There is also a principle in the NMC that states “your records should be accurate and recorded in a way that the meaning is clear”. All notes that are written about a patient’s care should be clear so that any other care professionals who need to read the care plan know and understand what has been written. If a nurse was to write settled day what meaning does that actually have to other care staff. Care plans are helpful at finding out any care issues a patient may have. If there has been a problem regarding a patient’s care and it has been resolved then this has to be clearly documented. When a nurse comes on shift and takes over the care of a patient and the patient’s care notes may read awake most of the night due to being in pain and then did not write how she helped the patient overcome this problem then this is poor record keeping skills. Highlighting every intervention while delivering care is vital and information should not be missed out. It may be the case that the patient received pain relief medication at the end of that previous nurse’s shift. If this was not documented in the patient’s care notes or kardex then the nurse who has taken over care of the patient may administer pain relief again, putting the patient’s safety risk. Documenting and recording clear and meaningful information regarding a patient’s care and any changes in a patient’s condition is a skill, and it is essential care professional in a care setting get it right. All written and computerised notes should be spelt accurately and have a clear meaning. Spelling may not always put a patient’s safety at risk but it’s not always that way regarding miss spelt medication. Many medications do sound the same when you say them but they are spelt differently and this can put a patient’s safety at risk (Diamond 2005:568).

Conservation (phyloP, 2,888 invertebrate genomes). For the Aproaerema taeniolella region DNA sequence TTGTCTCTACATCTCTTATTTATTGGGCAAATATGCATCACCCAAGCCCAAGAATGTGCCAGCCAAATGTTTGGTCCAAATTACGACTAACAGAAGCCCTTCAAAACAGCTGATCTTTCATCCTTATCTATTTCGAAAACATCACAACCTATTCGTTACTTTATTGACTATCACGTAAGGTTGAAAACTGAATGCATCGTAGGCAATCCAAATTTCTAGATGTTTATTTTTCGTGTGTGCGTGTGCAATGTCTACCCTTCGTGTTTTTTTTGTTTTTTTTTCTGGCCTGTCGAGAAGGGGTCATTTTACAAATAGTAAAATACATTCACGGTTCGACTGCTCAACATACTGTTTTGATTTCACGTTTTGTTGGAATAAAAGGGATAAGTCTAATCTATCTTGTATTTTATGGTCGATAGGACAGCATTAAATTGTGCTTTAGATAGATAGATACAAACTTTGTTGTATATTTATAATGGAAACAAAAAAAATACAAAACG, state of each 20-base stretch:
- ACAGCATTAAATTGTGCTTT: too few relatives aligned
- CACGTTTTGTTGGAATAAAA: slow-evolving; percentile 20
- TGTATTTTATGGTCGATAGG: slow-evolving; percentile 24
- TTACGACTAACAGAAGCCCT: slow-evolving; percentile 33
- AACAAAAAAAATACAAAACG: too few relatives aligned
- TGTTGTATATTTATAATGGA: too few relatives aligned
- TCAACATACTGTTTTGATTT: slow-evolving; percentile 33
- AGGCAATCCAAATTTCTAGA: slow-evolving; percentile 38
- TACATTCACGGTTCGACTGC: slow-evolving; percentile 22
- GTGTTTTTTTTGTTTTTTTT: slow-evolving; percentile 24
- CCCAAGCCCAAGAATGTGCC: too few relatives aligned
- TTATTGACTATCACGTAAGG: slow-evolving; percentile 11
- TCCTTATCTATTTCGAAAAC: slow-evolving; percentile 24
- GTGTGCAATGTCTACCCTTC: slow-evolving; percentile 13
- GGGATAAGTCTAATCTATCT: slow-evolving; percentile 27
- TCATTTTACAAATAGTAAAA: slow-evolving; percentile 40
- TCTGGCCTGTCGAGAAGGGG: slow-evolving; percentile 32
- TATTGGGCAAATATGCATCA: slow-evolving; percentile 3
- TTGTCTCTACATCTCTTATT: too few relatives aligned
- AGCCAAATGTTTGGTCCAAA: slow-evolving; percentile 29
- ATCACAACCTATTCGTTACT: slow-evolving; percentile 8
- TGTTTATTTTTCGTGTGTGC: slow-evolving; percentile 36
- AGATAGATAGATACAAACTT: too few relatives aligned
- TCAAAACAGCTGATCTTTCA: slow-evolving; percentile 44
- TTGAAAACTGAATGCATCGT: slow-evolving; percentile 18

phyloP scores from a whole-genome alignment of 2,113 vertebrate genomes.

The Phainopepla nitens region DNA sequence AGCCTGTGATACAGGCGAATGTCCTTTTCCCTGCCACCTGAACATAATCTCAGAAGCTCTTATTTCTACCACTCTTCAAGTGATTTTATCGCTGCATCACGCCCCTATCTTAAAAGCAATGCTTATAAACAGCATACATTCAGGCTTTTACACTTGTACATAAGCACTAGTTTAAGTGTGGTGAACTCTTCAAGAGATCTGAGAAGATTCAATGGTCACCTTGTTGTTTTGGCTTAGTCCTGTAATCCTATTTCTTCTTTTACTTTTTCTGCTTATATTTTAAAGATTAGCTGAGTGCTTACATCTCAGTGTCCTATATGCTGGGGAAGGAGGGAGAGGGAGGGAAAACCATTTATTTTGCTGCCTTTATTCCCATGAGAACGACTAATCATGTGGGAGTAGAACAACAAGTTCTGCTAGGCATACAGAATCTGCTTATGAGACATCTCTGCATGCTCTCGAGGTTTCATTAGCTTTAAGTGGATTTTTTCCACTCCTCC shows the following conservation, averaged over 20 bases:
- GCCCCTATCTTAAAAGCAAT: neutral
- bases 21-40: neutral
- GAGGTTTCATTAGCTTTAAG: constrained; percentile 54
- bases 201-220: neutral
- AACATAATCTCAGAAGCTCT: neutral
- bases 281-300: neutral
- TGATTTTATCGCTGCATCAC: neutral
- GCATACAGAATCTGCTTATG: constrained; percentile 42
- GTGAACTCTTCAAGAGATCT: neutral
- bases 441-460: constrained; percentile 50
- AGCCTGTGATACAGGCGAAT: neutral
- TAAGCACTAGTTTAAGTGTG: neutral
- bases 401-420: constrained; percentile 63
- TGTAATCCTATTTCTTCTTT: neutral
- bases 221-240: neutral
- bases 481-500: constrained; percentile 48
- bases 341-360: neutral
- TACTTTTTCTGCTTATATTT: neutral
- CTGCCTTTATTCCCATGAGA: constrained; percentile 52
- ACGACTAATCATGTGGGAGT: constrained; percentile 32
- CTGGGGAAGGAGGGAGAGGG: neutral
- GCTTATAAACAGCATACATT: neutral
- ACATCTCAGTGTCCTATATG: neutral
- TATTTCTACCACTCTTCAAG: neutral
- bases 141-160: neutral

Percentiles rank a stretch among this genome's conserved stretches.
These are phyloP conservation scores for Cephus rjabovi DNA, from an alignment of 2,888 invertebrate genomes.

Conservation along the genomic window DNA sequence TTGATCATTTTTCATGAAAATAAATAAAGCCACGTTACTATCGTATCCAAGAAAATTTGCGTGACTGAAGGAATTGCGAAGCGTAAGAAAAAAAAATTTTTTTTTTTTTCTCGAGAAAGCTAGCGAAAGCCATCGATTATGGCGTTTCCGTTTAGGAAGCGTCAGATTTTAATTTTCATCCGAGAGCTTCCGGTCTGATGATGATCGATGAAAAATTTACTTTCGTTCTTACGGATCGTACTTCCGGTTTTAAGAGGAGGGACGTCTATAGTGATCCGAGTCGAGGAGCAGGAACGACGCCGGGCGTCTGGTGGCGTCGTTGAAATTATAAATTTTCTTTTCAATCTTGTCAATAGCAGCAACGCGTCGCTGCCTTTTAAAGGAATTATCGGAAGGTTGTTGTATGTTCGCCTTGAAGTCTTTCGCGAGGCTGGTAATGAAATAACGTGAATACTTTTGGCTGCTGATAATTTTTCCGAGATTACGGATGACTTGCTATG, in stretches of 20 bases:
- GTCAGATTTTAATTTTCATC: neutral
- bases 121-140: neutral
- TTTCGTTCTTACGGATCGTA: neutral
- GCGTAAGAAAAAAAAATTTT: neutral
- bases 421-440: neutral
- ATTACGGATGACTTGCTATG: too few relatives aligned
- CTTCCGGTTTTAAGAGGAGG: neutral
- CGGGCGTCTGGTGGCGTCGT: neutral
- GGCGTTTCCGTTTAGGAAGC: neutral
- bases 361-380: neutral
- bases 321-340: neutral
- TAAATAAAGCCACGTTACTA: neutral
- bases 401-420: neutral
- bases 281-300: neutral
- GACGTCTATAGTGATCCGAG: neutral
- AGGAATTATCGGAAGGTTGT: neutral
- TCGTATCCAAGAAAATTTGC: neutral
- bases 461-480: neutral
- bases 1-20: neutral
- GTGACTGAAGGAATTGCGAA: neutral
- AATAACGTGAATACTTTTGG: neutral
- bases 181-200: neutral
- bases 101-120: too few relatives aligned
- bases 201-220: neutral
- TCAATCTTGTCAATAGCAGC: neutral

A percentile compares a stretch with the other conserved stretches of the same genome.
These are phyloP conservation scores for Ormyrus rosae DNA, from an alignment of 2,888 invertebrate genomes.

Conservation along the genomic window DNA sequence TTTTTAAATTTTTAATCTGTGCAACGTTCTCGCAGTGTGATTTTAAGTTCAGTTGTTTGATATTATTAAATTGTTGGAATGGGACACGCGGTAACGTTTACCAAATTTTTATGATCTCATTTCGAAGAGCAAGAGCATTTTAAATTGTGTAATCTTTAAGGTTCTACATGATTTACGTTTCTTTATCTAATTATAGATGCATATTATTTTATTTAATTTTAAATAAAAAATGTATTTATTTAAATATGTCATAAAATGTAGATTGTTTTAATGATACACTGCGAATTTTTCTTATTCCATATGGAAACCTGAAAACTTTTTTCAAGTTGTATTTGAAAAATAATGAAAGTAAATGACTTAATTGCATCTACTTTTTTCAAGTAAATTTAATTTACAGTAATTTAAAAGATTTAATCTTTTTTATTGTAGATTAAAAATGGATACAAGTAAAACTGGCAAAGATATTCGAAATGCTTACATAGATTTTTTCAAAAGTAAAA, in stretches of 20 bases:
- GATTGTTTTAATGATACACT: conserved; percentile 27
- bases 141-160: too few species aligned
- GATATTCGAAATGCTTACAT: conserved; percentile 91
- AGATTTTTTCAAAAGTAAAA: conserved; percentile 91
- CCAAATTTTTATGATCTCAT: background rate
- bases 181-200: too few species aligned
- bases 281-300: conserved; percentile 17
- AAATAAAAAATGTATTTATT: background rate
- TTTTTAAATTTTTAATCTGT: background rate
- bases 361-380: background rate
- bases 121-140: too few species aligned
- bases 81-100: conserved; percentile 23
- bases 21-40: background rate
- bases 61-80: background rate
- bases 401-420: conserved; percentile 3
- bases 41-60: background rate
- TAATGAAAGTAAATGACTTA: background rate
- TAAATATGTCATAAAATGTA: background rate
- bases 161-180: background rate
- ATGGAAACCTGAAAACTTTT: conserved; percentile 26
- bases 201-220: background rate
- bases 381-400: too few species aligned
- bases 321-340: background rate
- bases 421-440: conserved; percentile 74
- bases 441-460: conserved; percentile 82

To keep records accurate all information written in a patient’s care plan must have a date with the day, month and year the staff member who has documented the information in the care plan. The time of documentation should also be added using the 24 hour clock. If all information in a patients care plan is accurate and up to date it helps maintain good communication between all care professionals involved in the patients care (Griffith 2004:124).

Moving on to another principle in the NMC for maintaining good record keeping is the one that states “ records should be factual and not include unnecessary abbreviations, jargon, meaningless phrases or irrelevant speculation”. One way this can cause a problem is if a nurse were to write in a patients care notes using abbreviations or jargon. Nurse’s who come on to a shift to take over the care of patient’s have to be able understand what has been written to help them deliver care effectively. Records are an important part of a patient’s care in which various health care professionals are involved in. Using abbreviations or jargon can put a patient’s safety at risk as it may have a totally different meaning to another person (Brooker and Waugh 2007:154).